What is not particularly helpful is that the Commission itself is getting confused as between the application of the customs union and customs cooperation.

Readers will recall that the respective legal bases in the current treaty can be found in Articles 30-32 TFEU and Article 33. The customs union and customs cooperation are entirely separate entities. Thus, even if we adopted Articles 30-32 on the customs union, that would leave Article 33 on customs cooperation unaffected.

To give us the legal base for customs cooperation, a post-Brexit UK would need an agreement which replaced and gave effect to Article 33, in which event one might ask why it would be necessary to retain membership of the customs union.

The Union Code (UCC) itself is given effect by Regulation (EU) No 952/2013 which, as the first recital attests, relies on Article 33, further cementing in the importance of this provision. The customs cooperation programme, known as Customs 2020, relies on Regulation (EU) No 1294/2013. This also relies on Article 33 for its legal base.

As the UCC and Customs 2020, plus secondary and supporting legislation, are all implemented by EU Regulations, which have direct effect, these automatically cease to apply on Brexit. And although the Government plans to re-enact EU law in the Great Repeal Bill, it is hard to see how any of this law could apply once we have left the EU.

Looking at Regulation (EU) No 1294/2013 on Customs 2020, for instance, we see that it sets up a programme "involving and affecting all Member States". It can apply to acceding and candidate countries as well as potential candidates and partner countries of the European Neighbourhood Policy, but only "if certain conditions are fulfilled".

Thus, even if the UK enacted this law, writing it into the UK statute book, it could not apply as we would no longer be Member States. For it to take effect, we would have to negotiate with the EU to acquire "partner status" in the European Neighbourhood Policy, or something very similar. Failure to do so would means that the UK's customs administration would fall further and further out of synch with its EU counterparts, to the extent that we would have difficulty maintaining regulatory convergence.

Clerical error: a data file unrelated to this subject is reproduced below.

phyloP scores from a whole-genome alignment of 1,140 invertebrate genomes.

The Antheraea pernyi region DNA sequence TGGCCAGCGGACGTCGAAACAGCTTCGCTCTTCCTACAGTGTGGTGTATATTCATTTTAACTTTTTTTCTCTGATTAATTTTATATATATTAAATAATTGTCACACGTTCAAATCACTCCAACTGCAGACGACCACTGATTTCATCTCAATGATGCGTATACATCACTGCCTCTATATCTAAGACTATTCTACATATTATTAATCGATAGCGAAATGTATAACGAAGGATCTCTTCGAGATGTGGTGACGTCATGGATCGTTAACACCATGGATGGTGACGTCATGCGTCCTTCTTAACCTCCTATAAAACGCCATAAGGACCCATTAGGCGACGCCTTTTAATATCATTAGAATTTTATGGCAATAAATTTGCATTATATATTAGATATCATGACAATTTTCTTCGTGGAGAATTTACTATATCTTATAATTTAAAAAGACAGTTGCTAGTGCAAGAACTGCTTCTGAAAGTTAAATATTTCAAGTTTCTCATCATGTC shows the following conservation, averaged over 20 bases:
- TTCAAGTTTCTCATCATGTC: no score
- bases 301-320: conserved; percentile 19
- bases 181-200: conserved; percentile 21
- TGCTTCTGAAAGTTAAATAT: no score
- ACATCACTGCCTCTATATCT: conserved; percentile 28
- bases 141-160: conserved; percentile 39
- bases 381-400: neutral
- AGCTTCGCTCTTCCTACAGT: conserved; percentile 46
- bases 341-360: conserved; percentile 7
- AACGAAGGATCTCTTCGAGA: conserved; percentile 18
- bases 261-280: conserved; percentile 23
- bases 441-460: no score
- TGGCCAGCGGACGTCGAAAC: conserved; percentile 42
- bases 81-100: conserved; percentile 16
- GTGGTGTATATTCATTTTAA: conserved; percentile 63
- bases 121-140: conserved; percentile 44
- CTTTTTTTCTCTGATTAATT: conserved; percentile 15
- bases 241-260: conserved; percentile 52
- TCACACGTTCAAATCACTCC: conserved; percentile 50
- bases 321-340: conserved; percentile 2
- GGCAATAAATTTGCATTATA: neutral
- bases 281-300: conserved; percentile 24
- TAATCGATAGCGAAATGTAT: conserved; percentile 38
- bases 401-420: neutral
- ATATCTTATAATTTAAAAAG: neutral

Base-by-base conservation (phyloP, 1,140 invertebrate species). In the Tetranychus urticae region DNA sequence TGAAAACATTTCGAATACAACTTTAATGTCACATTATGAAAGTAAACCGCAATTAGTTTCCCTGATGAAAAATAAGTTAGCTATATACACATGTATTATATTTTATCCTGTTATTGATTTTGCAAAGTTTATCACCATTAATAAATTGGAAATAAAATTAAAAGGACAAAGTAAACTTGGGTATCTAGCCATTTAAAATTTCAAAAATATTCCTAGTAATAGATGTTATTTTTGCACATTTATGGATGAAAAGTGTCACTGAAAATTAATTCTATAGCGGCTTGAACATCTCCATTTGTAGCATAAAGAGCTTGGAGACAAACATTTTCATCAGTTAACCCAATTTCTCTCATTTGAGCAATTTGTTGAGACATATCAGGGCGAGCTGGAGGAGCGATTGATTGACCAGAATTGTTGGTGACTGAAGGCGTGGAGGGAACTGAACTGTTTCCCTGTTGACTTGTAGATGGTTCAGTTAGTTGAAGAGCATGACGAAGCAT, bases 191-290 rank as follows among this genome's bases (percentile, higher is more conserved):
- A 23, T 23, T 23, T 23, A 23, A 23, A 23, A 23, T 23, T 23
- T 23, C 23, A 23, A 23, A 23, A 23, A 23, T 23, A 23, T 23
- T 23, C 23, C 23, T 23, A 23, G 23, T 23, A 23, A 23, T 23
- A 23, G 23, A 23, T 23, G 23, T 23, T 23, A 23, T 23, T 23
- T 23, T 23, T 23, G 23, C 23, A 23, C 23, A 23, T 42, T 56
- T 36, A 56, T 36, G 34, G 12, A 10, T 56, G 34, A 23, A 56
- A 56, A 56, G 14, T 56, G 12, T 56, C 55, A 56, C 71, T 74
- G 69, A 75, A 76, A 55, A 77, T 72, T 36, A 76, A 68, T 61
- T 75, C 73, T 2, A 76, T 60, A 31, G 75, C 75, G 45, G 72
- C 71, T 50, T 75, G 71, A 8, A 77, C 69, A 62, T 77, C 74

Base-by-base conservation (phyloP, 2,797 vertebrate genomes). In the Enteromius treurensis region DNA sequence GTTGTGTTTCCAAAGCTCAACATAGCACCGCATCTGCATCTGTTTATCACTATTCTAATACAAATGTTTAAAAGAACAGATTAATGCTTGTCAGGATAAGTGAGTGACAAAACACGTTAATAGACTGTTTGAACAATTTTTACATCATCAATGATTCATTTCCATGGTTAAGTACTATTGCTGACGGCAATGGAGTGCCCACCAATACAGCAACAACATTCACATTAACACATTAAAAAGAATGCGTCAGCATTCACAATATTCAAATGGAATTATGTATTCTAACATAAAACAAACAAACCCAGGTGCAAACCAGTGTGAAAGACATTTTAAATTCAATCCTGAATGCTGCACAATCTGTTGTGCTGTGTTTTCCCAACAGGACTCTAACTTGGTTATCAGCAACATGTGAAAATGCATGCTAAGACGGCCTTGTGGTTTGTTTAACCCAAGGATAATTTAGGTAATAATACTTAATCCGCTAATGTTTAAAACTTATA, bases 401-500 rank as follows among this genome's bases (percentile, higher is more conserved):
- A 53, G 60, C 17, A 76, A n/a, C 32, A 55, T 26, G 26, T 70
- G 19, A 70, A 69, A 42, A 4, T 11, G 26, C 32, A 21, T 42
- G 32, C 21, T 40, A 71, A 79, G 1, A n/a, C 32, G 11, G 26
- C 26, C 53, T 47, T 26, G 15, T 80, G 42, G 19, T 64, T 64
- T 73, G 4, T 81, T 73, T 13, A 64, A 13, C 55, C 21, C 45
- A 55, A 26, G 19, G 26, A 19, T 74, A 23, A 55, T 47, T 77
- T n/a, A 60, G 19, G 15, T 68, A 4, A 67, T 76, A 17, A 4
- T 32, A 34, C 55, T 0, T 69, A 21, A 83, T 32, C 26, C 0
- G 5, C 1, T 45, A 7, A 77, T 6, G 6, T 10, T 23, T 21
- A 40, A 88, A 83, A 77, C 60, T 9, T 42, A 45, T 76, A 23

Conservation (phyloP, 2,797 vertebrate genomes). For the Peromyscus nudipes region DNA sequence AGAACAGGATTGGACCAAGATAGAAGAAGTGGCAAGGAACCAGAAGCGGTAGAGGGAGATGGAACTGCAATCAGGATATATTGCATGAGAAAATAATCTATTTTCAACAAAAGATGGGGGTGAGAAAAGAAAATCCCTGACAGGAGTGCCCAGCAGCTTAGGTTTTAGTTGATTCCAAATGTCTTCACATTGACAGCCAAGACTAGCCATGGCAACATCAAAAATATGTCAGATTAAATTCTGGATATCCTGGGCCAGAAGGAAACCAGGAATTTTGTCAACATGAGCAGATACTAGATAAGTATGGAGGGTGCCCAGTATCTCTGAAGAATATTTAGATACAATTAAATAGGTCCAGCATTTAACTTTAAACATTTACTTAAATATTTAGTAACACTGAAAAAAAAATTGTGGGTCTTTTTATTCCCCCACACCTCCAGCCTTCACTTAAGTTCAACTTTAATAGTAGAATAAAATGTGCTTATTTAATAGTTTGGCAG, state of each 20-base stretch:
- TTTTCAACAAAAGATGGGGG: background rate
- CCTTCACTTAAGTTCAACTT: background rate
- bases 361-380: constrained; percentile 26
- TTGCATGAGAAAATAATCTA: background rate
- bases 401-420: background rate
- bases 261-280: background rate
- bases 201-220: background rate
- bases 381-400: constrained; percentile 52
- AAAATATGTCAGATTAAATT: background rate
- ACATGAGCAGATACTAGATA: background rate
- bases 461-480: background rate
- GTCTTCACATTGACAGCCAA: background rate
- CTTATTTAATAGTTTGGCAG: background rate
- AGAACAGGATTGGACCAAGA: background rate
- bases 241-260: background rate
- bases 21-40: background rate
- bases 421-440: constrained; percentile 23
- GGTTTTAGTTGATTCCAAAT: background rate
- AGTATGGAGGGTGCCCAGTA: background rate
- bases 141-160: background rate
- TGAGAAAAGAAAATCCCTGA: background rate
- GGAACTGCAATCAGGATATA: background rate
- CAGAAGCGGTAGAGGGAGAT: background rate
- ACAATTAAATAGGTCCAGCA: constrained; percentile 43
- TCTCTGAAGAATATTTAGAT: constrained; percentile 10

Likewise the UCC is addressed to EU Member States, part of which provision is then for those States to recognise systems and procedures in other Member States, on a mutual recognition basis. Again, merely writing the code into the UK's statute book would not give it legal effect.

What this all amounts to is that, rather than chasing after the invisible "benefits" of the customs union – visible only to the likes of the Financial Times and their fellow travellers – we will need something like the agreement between Canada and the European Community on Customs Cooperation and Mutual Assistance in Customs Matters, which dates back to 1997, augmented by CETA. Or perhaps we should go for something like the customs agreement with India, signed in 2004, or the Swiss Agreement of 2009.

If our ministers don't wise up to this and keep chasing after the chimera of a customs union, they will be in for a shock. But then, so will we. This will be "train-wreck" Brexit.